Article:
Some people who received SUPRANE have noticed the following side effects:
- cough , spasm of the larynx, inflammation of the pharynx
- breath-holding, breathing with decreased depth, shortness of breath or stopping breathing
- high blood pressure
- rapid or slow heart beat irregular or abnormal heartbeat, or stopping of the heart
- muscle pain or weakness
- itchy rash or red skin
- dizziness, headache, fever, generally unwell
- yellowing of the eye or skin
- spitting out blood
- pain in the stomach area
Nausea and vomiting on waking are common after surgery and general anaesthesia.
After anaesthesia there may be a brief rise in your white blood cell count. Your doctor will monitor this if it happens.
It is possible that SUPRANE may cause a very rare group of symptoms known as malignant hyperthermia. The features of this are muscle rigidity, rapid pulse, breathing heavily and quickly, bluish lips and skin, changes in blood pressure and a fever. Your doctor will treat this by stopping the SUPRANE and using other medicines as needed.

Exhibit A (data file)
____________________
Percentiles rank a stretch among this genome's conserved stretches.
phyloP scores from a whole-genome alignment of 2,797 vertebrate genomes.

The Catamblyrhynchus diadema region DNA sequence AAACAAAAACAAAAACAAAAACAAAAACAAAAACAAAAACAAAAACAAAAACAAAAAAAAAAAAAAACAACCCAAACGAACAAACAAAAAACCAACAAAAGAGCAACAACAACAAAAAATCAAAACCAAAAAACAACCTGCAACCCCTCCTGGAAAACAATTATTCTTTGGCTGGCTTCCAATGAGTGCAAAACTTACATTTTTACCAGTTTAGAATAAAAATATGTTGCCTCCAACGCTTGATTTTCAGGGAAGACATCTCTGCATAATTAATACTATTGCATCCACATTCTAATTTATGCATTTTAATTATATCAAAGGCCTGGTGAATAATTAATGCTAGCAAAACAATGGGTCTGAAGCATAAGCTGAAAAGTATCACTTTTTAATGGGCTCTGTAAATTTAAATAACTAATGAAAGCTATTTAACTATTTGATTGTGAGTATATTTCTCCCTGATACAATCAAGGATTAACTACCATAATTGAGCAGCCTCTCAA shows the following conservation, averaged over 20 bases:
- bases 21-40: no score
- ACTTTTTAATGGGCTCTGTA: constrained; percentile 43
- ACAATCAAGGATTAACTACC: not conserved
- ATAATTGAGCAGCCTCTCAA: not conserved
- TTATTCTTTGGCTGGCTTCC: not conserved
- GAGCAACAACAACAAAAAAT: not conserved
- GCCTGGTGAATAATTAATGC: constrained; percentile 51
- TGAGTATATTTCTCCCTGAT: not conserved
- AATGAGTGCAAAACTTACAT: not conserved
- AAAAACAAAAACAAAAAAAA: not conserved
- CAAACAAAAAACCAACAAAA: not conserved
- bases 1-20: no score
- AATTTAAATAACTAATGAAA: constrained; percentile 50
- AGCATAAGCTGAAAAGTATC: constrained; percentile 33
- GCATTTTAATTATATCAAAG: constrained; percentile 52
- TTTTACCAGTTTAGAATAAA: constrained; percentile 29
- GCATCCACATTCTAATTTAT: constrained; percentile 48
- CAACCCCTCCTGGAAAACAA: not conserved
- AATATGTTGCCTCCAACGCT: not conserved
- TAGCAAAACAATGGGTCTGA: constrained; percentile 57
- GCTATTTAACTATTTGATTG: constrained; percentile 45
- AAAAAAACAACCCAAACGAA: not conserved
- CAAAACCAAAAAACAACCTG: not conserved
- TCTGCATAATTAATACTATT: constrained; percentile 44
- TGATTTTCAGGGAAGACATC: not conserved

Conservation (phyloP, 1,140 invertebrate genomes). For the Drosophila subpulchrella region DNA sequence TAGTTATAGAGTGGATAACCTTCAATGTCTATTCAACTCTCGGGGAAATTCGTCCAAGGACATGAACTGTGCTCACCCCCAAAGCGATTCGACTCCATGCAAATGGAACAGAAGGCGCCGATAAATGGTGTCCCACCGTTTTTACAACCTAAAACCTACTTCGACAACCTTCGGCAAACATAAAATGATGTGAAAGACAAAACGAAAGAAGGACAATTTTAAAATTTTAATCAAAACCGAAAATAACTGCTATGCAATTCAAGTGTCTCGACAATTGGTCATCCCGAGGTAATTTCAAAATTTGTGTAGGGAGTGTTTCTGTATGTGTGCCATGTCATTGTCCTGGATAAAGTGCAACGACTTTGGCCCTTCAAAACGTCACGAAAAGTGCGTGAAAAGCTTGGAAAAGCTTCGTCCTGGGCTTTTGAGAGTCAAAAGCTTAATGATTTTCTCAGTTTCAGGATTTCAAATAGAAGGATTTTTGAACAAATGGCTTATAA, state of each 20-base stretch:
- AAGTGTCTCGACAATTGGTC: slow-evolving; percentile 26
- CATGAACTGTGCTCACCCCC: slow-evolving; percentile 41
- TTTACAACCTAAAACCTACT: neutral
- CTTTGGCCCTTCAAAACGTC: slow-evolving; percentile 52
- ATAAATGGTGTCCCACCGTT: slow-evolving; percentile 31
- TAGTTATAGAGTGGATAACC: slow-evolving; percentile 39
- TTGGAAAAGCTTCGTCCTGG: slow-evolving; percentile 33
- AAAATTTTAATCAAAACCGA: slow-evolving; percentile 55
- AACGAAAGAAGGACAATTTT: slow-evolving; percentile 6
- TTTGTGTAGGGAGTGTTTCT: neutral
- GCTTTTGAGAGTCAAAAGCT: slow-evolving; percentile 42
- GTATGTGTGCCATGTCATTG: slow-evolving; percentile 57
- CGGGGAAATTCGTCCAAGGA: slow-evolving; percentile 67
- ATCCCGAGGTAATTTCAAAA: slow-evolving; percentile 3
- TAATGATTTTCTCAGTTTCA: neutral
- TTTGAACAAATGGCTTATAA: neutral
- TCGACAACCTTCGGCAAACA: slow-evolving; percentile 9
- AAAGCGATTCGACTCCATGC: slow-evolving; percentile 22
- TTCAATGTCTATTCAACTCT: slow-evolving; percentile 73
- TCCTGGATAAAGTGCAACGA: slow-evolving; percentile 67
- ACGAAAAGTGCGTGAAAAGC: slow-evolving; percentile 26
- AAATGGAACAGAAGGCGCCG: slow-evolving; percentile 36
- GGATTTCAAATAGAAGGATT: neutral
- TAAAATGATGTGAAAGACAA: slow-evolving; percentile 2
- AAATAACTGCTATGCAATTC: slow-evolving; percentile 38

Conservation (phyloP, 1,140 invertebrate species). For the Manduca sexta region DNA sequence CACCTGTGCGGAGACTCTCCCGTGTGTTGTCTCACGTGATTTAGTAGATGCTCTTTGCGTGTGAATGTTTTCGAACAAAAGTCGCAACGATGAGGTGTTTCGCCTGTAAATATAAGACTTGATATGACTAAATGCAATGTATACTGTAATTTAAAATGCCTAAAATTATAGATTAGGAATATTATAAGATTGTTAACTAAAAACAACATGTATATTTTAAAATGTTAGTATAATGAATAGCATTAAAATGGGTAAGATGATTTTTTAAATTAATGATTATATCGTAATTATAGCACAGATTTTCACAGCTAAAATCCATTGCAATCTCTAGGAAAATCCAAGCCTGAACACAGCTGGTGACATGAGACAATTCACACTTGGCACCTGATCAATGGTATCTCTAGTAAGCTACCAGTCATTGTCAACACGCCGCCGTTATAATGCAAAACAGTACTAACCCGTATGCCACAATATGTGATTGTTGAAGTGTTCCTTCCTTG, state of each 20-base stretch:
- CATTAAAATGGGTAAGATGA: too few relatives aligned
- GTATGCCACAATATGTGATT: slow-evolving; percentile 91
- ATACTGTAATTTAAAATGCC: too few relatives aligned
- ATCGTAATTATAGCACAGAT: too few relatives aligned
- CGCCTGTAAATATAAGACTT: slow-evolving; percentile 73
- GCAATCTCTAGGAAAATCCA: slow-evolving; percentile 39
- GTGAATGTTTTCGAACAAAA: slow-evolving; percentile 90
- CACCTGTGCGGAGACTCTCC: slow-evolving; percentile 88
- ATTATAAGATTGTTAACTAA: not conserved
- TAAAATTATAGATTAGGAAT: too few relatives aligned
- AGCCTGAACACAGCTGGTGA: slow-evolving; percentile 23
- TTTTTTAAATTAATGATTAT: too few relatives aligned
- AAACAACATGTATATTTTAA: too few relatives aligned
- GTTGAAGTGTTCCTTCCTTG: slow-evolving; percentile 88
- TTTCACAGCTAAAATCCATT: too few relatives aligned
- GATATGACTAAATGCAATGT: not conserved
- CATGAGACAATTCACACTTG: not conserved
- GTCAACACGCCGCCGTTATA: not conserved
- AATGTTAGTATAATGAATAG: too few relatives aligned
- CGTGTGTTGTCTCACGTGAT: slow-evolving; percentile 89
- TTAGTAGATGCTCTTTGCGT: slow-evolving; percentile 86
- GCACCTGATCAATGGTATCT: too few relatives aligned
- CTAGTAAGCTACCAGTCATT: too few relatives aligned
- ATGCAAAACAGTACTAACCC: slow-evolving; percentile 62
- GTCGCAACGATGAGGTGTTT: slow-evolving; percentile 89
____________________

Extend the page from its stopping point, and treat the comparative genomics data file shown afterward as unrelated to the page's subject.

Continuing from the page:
SUPRANE may cause inflammation of the liver in patients who have previously been exposed to halogenated anaesthetic. It may also cause some elevation of glucose levels.
What it looks like:
SUPRANE is a colourless liquid supplied in an amber coloured glass bottle.
Each vial contains the active substance desflurane, 240mL per bottle.
HOW CAN I OBTAIN MORE FACTS ABOUT SUPRANE?
Your doctor, anaesthetist and hospital pharmacist can discuss SUPRANE with you. If you have any concerns or queries about SUPRANE ask them.
SUPRANE is manufactured by Baxter Healthcare Corporation of Puerto Rico, Guayama, Puerto Rico 00784 USA, and is distributed in Australia by:
Baxter Healthcare Pty Ltd
1 Baxter Drive
Old Toongabbie NSW 2146
Telephone: 02 9848 1111
The information contained in this leaflet was prepared on 21 March 1995. The leaflet was updated on 19 September 2008.
This leaflet or portions of it should not be photocopied and handed out. More copies can be obtained from your doctor or pharmacist.
The Australian Government has approved the use of SUPRANE, the Australian Registration number being 60909.
Baxter and SUPRANE are trademarks of Baxter International Inc.
Published by MIMS February 2009